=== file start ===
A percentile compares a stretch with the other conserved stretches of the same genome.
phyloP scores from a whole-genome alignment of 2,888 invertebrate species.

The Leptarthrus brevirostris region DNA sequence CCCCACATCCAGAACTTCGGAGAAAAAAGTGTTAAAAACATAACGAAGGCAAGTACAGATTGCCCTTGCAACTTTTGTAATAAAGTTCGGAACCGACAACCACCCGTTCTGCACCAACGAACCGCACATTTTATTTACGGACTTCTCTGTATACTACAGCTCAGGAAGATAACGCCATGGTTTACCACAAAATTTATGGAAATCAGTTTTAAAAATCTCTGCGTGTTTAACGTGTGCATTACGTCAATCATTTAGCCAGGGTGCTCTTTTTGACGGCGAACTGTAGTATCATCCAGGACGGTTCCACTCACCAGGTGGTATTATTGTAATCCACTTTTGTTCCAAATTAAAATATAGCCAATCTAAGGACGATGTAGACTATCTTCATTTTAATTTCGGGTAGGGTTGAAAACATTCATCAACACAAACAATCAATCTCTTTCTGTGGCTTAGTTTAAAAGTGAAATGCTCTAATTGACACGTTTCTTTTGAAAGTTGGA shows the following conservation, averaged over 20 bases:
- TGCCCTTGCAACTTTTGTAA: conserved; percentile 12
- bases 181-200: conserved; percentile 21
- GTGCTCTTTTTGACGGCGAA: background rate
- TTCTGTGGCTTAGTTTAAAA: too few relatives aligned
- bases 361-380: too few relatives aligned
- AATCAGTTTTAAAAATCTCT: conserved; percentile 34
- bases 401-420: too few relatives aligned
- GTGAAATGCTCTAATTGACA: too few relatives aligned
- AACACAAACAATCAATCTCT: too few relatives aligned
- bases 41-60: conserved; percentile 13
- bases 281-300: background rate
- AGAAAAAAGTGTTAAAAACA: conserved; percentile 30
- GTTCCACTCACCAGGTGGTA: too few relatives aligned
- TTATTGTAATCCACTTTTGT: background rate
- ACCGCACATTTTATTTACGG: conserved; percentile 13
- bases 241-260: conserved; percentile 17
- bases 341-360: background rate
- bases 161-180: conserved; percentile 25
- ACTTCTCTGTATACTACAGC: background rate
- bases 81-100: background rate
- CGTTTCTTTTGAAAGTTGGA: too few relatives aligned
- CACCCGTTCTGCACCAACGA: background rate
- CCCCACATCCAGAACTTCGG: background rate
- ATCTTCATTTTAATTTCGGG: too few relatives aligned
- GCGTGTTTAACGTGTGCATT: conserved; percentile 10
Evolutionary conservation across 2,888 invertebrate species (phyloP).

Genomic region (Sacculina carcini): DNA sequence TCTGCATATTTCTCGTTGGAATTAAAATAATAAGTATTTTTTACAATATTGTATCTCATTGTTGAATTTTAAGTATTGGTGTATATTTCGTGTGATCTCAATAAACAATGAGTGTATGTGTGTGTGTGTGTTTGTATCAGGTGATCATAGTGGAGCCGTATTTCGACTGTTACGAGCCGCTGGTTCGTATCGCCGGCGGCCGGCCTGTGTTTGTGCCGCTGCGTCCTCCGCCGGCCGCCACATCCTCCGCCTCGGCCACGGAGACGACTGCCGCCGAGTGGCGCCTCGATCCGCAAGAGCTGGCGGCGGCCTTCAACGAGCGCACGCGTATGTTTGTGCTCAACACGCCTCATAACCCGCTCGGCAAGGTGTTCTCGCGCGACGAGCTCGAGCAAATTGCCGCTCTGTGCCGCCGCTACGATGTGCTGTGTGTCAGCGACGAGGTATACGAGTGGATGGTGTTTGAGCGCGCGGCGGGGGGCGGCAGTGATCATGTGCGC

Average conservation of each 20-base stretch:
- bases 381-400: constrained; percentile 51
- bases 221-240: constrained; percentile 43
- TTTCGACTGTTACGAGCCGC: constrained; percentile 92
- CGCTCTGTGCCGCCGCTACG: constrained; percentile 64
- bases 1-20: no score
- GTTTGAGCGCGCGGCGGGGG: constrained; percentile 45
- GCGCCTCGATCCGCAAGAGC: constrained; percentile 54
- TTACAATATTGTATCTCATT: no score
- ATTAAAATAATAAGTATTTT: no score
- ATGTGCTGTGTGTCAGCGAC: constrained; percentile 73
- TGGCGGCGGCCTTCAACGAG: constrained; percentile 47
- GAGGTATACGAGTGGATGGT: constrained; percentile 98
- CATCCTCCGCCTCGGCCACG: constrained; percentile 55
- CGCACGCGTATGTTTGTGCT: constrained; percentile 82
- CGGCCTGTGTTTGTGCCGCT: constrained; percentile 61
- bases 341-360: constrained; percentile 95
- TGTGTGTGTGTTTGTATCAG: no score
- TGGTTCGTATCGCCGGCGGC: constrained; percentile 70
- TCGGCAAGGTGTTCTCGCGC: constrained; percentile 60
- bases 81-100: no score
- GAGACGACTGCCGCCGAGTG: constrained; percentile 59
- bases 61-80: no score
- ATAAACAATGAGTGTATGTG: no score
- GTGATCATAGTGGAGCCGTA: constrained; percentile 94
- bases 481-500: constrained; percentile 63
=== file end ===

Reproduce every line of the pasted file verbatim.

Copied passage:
A percentile compares a stretch with the other conserved stretches of the same genome.
phyloP scores from a whole-genome alignment of 2,888 invertebrate species.

The Leptarthrus brevirostris region DNA sequence CCCCACATCCAGAACTTCGGAGAAAAAAGTGTTAAAAACATAACGAAGGCAAGTACAGATTGCCCTTGCAACTTTTGTAATAAAGTTCGGAACCGACAACCACCCGTTCTGCACCAACGAACCGCACATTTTATTTACGGACTTCTCTGTATACTACAGCTCAGGAAGATAACGCCATGGTTTACCACAAAATTTATGGAAATCAGTTTTAAAAATCTCTGCGTGTTTAACGTGTGCATTACGTCAATCATTTAGCCAGGGTGCTCTTTTTGACGGCGAACTGTAGTATCATCCAGGACGGTTCCACTCACCAGGTGGTATTATTGTAATCCACTTTTGTTCCAAATTAAAATATAGCCAATCTAAGGACGATGTAGACTATCTTCATTTTAATTTCGGGTAGGGTTGAAAACATTCATCAACACAAACAATCAATCTCTTTCTGTGGCTTAGTTTAAAAGTGAAATGCTCTAATTGACACGTTTCTTTTGAAAGTTGGA shows the following conservation, averaged over 20 bases:
- TGCCCTTGCAACTTTTGTAA: conserved; percentile 12
- bases 181-200: conserved; percentile 21
- GTGCTCTTTTTGACGGCGAA: background rate
- TTCTGTGGCTTAGTTTAAAA: too few relatives aligned
- bases 361-380: too few relatives aligned
- AATCAGTTTTAAAAATCTCT: conserved; percentile 34
- bases 401-420: too few relatives aligned
- GTGAAATGCTCTAATTGACA: too few relatives aligned
- AACACAAACAATCAATCTCT: too few relatives aligned
- bases 41-60: conserved; percentile 13
- bases 281-300: background rate
- AGAAAAAAGTGTTAAAAACA: conserved; percentile 30
- GTTCCACTCACCAGGTGGTA: too few relatives aligned
- TTATTGTAATCCACTTTTGT: background rate
- ACCGCACATTTTATTTACGG: conserved; percentile 13
- bases 241-260: conserved; percentile 17
- bases 341-360: background rate
- bases 161-180: conserved; percentile 25
- ACTTCTCTGTATACTACAGC: background rate
- bases 81-100: background rate
- CGTTTCTTTTGAAAGTTGGA: too few relatives aligned
- CACCCGTTCTGCACCAACGA: background rate
- CCCCACATCCAGAACTTCGG: background rate
- ATCTTCATTTTAATTTCGGG: too few relatives aligned
- GCGTGTTTAACGTGTGCATT: conserved; percentile 10
Evolutionary conservation across 2,888 invertebrate species (phyloP).

Genomic region (Sacculina carcini): DNA sequence TCTGCATATTTCTCGTTGGAATTAAAATAATAAGTATTTTTTACAATATTGTATCTCATTGTTGAATTTTAAGTATTGGTGTATATTTCGTGTGATCTCAATAAACAATGAGTGTATGTGTGTGTGTGTGTTTGTATCAGGTGATCATAGTGGAGCCGTATTTCGACTGTTACGAGCCGCTGGTTCGTATCGCCGGCGGCCGGCCTGTGTTTGTGCCGCTGCGTCCTCCGCCGGCCGCCACATCCTCCGCCTCGGCCACGGAGACGACTGCCGCCGAGTGGCGCCTCGATCCGCAAGAGCTGGCGGCGGCCTTCAACGAGCGCACGCGTATGTTTGTGCTCAACACGCCTCATAACCCGCTCGGCAAGGTGTTCTCGCGCGACGAGCTCGAGCAAATTGCCGCTCTGTGCCGCCGCTACGATGTGCTGTGTGTCAGCGACGAGGTATACGAGTGGATGGTGTTTGAGCGCGCGGCGGGGGGCGGCAGTGATCATGTGCGC

Average conservation of each 20-base stretch:
- bases 381-400: constrained; percentile 51
- bases 221-240: constrained; percentile 43
- TTTCGACTGTTACGAGCCGC: constrained; percentile 92
- CGCTCTGTGCCGCCGCTACG: constrained; percentile 64
- bases 1-20: no score
- GTTTGAGCGCGCGGCGGGGG: constrained; percentile 45
- GCGCCTCGATCCGCAAGAGC: constrained; percentile 54
- TTACAATATTGTATCTCATT: no score
- ATTAAAATAATAAGTATTTT: no score
- ATGTGCTGTGTGTCAGCGAC: constrained; percentile 73
- TGGCGGCGGCCTTCAACGAG: constrained; percentile 47
- GAGGTATACGAGTGGATGGT: constrained; percentile 98
- CATCCTCCGCCTCGGCCACG: constrained; percentile 55
- CGCACGCGTATGTTTGTGCT: constrained; percentile 82
- CGGCCTGTGTTTGTGCCGCT: constrained; percentile 61
- bases 341-360: constrained; percentile 95
- TGTGTGTGTGTTTGTATCAG: no score
- TGGTTCGTATCGCCGGCGGC: constrained; percentile 70
- TCGGCAAGGTGTTCTCGCGC: constrained; percentile 60
- bases 81-100: no score
- GAGACGACTGCCGCCGAGTG: constrained; percentile 59
- bases 61-80: no score
- ATAAACAATGAGTGTATGTG: no score
- GTGATCATAGTGGAGCCGTA: constrained; percentile 94
- bases 481-500: constrained; percentile 63